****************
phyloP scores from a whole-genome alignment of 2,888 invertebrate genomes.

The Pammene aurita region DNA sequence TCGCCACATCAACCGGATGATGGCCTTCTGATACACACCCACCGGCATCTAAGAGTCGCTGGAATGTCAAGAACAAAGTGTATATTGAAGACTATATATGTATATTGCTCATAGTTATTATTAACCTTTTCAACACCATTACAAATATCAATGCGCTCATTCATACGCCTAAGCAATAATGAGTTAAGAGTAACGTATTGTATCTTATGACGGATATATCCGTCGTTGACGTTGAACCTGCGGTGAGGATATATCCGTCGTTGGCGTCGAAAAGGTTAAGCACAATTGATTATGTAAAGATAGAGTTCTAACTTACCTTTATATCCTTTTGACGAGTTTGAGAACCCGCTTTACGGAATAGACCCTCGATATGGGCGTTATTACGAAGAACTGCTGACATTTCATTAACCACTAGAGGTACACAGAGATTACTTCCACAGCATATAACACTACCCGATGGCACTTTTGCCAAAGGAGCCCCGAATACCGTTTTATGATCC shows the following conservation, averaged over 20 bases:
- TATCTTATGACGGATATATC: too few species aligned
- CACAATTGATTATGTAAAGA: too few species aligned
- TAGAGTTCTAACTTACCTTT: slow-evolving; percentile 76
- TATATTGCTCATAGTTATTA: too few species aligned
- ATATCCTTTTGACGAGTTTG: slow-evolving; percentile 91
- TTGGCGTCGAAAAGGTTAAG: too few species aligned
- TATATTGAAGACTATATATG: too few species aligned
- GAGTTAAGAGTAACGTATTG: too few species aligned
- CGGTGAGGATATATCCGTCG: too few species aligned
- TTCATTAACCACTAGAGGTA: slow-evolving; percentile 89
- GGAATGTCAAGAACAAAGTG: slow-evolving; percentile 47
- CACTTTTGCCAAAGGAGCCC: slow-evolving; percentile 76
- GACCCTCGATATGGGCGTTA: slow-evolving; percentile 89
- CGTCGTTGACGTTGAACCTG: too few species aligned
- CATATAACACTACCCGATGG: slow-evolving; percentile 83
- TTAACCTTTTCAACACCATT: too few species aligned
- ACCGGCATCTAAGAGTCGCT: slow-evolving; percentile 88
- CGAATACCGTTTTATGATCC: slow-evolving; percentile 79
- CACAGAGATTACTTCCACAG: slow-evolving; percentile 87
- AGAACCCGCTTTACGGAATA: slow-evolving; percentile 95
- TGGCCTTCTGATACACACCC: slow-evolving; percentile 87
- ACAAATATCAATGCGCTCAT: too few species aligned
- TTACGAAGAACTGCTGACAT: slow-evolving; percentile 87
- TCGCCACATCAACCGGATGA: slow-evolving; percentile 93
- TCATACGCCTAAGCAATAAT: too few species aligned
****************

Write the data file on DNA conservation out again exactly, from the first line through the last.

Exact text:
phyloP scores from a whole-genome alignment of 2,888 invertebrate genomes.

The Pammene aurita region DNA sequence TCGCCACATCAACCGGATGATGGCCTTCTGATACACACCCACCGGCATCTAAGAGTCGCTGGAATGTCAAGAACAAAGTGTATATTGAAGACTATATATGTATATTGCTCATAGTTATTATTAACCTTTTCAACACCATTACAAATATCAATGCGCTCATTCATACGCCTAAGCAATAATGAGTTAAGAGTAACGTATTGTATCTTATGACGGATATATCCGTCGTTGACGTTGAACCTGCGGTGAGGATATATCCGTCGTTGGCGTCGAAAAGGTTAAGCACAATTGATTATGTAAAGATAGAGTTCTAACTTACCTTTATATCCTTTTGACGAGTTTGAGAACCCGCTTTACGGAATAGACCCTCGATATGGGCGTTATTACGAAGAACTGCTGACATTTCATTAACCACTAGAGGTACACAGAGATTACTTCCACAGCATATAACACTACCCGATGGCACTTTTGCCAAAGGAGCCCCGAATACCGTTTTATGATCC shows the following conservation, averaged over 20 bases:
- TATCTTATGACGGATATATC: too few species aligned
- CACAATTGATTATGTAAAGA: too few species aligned
- TAGAGTTCTAACTTACCTTT: slow-evolving; percentile 76
- TATATTGCTCATAGTTATTA: too few species aligned
- ATATCCTTTTGACGAGTTTG: slow-evolving; percentile 91
- TTGGCGTCGAAAAGGTTAAG: too few species aligned
- TATATTGAAGACTATATATG: too few species aligned
- GAGTTAAGAGTAACGTATTG: too few species aligned
- CGGTGAGGATATATCCGTCG: too few species aligned
- TTCATTAACCACTAGAGGTA: slow-evolving; percentile 89
- GGAATGTCAAGAACAAAGTG: slow-evolving; percentile 47
- CACTTTTGCCAAAGGAGCCC: slow-evolving; percentile 76
- GACCCTCGATATGGGCGTTA: slow-evolving; percentile 89
- CGTCGTTGACGTTGAACCTG: too few species aligned
- CATATAACACTACCCGATGG: slow-evolving; percentile 83
- TTAACCTTTTCAACACCATT: too few species aligned
- ACCGGCATCTAAGAGTCGCT: slow-evolving; percentile 88
- CGAATACCGTTTTATGATCC: slow-evolving; percentile 79
- CACAGAGATTACTTCCACAG: slow-evolving; percentile 87
- AGAACCCGCTTTACGGAATA: slow-evolving; percentile 95
- TGGCCTTCTGATACACACCC: slow-evolving; percentile 87
- ACAAATATCAATGCGCTCAT: too few species aligned
- TTACGAAGAACTGCTGACAT: slow-evolving; percentile 87
- TCGCCACATCAACCGGATGA: slow-evolving; percentile 93
- TCATACGCCTAAGCAATAAT: too few species aligned